Friday the 13th may not be unlucky for the French but the English knew that something had to give. What gave was an inoffensive carignan vine that received the sharp end of my Ibiza as I was attempting (Avis, look away now please) a reverse out of the narrow off-piste track in the hills leading to the vineyard alongside Justin and Amanda Howard-Sneyd's vineyard La Roque. In the black schists and clayey / limestone soils of the Roussillon hills, the old vines of carignan are thin on the ground here and low-yielding.
16 years ago, Katie Jones left Thierrys, a UK wine importer, to take up a job in sales and marketing with the Mont Tauch co-operative in the South of France. At first, she hated the isolation and home thoughts from abroad soon flooded in. Then she started to travel, to Sweden, America and Asia, She was enjoying life again. So much so that she even got hitched to one of the Co-op's members. It didn’t last, and she decided it was time to return home - to the French-sounding but not very French Ashby de la Zouch.
In New Zealand, it’s being called the Great Veuve Clicquot Robbery. It looked like a win-win situation for the centuries-old Champagne house, Veuve Clicquot, and New Zealand’s National Business Review, when, in anticipation of NBR’s 40th birthday celebrations, the two companies joined forces to run a ‘Win Your Weight in Veuve Clicquot’ competition.
What better excuse for island hopping I thought last year than an in-depth look at plavac mali. In the absence of that opportunity, I did the tasting instead. This year, I managed to combine the two with a short visit to Croatia’s Dalmatian coast. I started off on the mainland and the island of Korćula (day 1), headed for the Pelješac peninsula (day 2) and finished off on the beautiful island of Hvar. So beautiful in fact that I stayed on for a few more days relaxation, an experience I thoroughly recommend.
Until yesterday, Charmaine and I were on holiday in one of our favourite spots, the little village of Paziols which is in the Aude close to the border with the Pyrénées Orientales (or, just in Languedoc, close to the Roussillon border if that helps). With the slightly larger town of Tuchan at the head of the valley, and Paziols three kilometres away at its foot, it’s one of the prettiest little villages in the region, and bang in the heart of Fitou. It’s mostly red wine country here, a rugged land of rugby heroes and wild boar.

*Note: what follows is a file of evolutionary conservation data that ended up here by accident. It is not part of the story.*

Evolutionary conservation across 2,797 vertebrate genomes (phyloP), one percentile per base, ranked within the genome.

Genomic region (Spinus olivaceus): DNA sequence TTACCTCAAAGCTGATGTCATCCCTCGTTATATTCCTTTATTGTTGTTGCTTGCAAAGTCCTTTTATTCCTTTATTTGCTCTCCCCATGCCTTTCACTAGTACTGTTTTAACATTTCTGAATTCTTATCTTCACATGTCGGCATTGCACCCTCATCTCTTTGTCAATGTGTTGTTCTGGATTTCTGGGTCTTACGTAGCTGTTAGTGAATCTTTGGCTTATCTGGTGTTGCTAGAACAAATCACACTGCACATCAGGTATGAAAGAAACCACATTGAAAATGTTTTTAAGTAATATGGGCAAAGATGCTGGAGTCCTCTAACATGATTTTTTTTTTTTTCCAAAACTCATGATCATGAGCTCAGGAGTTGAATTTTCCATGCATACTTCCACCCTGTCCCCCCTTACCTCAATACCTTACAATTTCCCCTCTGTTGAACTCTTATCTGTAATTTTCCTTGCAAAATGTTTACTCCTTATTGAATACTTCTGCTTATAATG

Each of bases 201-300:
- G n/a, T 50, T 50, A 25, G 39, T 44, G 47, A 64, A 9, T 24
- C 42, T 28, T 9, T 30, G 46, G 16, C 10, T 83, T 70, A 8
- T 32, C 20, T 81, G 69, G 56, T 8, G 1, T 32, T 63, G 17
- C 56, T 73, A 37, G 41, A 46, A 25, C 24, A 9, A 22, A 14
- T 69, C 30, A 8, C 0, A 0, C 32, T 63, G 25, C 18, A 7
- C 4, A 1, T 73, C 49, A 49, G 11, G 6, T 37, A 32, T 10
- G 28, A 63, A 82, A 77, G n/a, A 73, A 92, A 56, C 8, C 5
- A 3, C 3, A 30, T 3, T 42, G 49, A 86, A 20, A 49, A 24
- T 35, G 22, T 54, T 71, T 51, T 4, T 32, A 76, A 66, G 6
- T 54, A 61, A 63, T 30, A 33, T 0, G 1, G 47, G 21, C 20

THE TRUMAN SHOW, PART 2
Anyone who read my blogs on Croatian wine last year will know that Croatia is one of my favourite destinations of the moment. So much so that I returned this year to visit vineyards on the scenic Dalmatian coast. A report will follow, but there’s one aspect of Croatia that I find less than attractive and it’s called Croatia Airlines. Leaving aside for one moment the fact that ticket prices are so much higher than the budget airlines that there seems little point in flying with Croatia Airlines, customer services could do with a makeover.
Opportunities for fine dining may have been somewhat limited within the confines of Victor Verster prison in Paarl, but Nelson Mandela always enjoyed a small glass of semi-sweet Nederberg wine with his Sunday lunch during his incarceration. Today, Mandela’s legacy is set to become entwined with South Africa’s R20 billion (£1.75bn) wine industry.
I have to confess that in the grand scheme of wine drinking and enjoyment, sherry is not as high on my list as I feel it should be. So how come I am salivating at the prospect of opening the bottle of sherry waiting for me in the fridge at the moment and how come I have already consumed three of its ilk since I picked up half a dozen a month ago from Lea & Sandeman at a tenner a bottle ? The answer is simple. It’s simply delicious, no more, no less.
As I arrived at Moët et Chandon’s posh premises in Grosvenor Crescent to taste the new 2002 Dom Pérignon with its affable chef de cave Richard Geoffroy, I received an email from a friend looking for a 'special' bottle (possibly - but not necessarily - magnum) of champagne for a family friend's 90th birthday. ‘My impressionistic take is that you pay for the label with Dom Pérignon etc. So best to avoid'.
Not the World Cup this time, although well done Spain! No, Last Thursday evening I spent mostly taking my clothes off in public. First came the tie, off and into the audience, next the shirt, swirled above my head and into the audience. And lastly the trousers, off, over my head and whoosh, gone. It’s not something I do every day, I’d like you to understand, strutting and swaying on a stage to the sound of Christina Aguilera singing Lady Marmalade. I was in good company, the company that is, of my fellow Semillons.